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Lawrence Pordes, Juan Garcés and Ulrich Johannes Schneider (from left to right) in front of a digitisation cradle designed by Manfred Mayer at The British Library. (© Charlie Gray)

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One of the core undertakings of the project was to capture each page of Codex Sinaiticus as a high-quality digital image. Each image offers a substitute for the real manuscript leaf. Careful imaging of Codex Sinaiticus therefore provides a life-like view of the pages and allows, for the first time, worldwide access to the manuscript.

The digital photography of Codex Sinaiticus had to establish the best practice, taking into account that

  1. the leaves could not travel and had to be photographed at four different venues with different equipment;
  2. the writing on the leaves had to be readable on the digital images;
  3. the natural appearance of the parchment and ink had to be faithfully reproduced.

Technical standards

To make sure that the images produced were consistent, common standards and imaging practices were established across all venues by the Technical Standards Working Party. The recommendations included equipment (cameras, camera software, lighting, lenses, etc.) and processes (setup, colour profiling, etc.).


When choosing the best lighting conditions for digitising Codex Sinaiticus, two aspects had to be carefully balanced. The writing on the leaves had to be readable on the digital images, to allow researchers to read and analyse it. At the same time, the natural appearance of the parchment and ink had to be faithfully reproduced, to allow the appreciation of the physical traits of Codex Sinaiticus.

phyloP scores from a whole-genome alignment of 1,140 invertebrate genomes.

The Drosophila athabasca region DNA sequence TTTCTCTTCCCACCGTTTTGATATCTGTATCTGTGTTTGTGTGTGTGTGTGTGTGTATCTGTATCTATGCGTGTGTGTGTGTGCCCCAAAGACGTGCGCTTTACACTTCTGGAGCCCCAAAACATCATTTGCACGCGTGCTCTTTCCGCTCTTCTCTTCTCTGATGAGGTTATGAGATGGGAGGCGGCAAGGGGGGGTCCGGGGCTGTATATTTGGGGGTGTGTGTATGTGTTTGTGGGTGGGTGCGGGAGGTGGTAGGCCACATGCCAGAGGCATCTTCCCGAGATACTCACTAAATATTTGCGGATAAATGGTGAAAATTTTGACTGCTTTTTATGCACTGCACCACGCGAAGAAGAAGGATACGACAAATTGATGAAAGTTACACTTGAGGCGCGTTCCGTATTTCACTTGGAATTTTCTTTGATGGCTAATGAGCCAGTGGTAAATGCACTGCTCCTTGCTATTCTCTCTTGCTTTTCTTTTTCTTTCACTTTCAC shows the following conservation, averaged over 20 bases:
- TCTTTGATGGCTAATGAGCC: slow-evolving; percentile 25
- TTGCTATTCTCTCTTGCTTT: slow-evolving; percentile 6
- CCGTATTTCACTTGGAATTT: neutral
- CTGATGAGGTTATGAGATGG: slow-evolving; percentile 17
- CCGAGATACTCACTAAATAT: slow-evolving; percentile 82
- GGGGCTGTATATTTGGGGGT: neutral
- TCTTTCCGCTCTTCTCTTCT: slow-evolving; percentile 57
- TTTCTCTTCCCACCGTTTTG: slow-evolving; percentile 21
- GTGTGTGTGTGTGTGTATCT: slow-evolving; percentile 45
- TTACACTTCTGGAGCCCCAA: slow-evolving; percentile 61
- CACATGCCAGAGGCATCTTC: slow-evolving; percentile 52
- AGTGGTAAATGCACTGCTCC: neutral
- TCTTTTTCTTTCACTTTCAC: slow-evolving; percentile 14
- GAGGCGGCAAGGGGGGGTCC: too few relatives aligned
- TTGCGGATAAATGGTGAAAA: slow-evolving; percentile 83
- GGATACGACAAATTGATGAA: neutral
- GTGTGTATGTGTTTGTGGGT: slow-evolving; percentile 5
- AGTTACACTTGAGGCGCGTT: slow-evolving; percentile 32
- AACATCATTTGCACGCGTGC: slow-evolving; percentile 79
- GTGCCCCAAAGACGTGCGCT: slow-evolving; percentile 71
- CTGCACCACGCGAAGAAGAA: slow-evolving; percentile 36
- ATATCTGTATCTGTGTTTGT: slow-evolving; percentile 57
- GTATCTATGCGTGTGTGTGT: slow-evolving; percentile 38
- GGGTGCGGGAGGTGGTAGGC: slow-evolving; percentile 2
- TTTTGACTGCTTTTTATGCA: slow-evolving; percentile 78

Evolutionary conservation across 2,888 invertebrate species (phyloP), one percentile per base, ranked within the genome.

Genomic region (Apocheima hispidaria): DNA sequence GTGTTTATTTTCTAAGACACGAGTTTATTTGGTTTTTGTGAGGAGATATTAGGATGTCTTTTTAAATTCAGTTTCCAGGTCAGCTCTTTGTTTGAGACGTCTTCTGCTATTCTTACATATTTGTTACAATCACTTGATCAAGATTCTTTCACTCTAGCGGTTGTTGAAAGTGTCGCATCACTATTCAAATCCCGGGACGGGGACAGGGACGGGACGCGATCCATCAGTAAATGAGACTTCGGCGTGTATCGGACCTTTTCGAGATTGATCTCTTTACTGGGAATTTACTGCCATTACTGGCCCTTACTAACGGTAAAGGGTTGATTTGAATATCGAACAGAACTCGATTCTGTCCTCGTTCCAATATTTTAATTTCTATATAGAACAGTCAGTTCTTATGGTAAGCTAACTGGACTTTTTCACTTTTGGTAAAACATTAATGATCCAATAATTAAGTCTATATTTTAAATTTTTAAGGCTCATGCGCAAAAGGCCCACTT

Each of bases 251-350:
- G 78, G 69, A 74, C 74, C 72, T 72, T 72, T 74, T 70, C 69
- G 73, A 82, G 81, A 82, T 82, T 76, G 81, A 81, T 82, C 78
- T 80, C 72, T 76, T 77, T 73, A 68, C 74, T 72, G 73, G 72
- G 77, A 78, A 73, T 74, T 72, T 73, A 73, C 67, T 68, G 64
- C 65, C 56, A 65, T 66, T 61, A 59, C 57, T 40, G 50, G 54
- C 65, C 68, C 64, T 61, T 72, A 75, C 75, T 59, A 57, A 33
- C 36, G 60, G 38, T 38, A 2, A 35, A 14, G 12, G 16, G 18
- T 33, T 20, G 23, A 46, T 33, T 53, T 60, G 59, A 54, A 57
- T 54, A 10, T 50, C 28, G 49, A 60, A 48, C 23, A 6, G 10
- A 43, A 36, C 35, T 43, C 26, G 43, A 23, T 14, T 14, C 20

Different angles and levels of intensity were tested for the lighting, as the same set-up had to be used for every page. Since each page reflected the light at different angles, owing to the natural undulation of the parchment, a compromise had to be found to minimise this effect. Best results were achieved when the pages were lit at an angle of 45 degrees on low intensity without any backlighting.

The parchment leaves of Codex Sinaiticus feature many marks on its surface - pricking holes, ruling indentations, as well as many other natural details - which are not easily visible with the 45 degree lighting directed from both sides of the page. The decision was therefore made to digitise each page twice, the second time with a light source at a low angle from a top corner. These are the 'raking light' images which optimise the view of the physical features of the parchment.


The leaves of Codex Sinaiticus are so thin that the text from the other side of the page can show through when photographed. An appropriate background had to be used to lessen the show-through and at the same time to keep as true as possible to the colour of the parchment.

Tests showed that white background paper allowed a relatively faithful representation of the parchment colour. The text, however, was often very hard to read because of the show-through from the text on the other side of the leaf. Black background paper, on the other hand, reduced the show-through considerably in tests and made the text more readable. The page, however, appeared too dark and the colours were not represented faithfully.

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Test image of a Codex Sinaiticus page on a white background. Test image of a Codex Sinaiticus page on a black background.

Through testing, the decision was made to opt for a compromise colour. A light brown background was chosen that was close enough to the colour of the parchment to give a sense of its warmth, while reducing the show-through to a point where it rarely makes reading the page difficult.

See a list of the digitisation experts in the Codex Sinaiticus Project.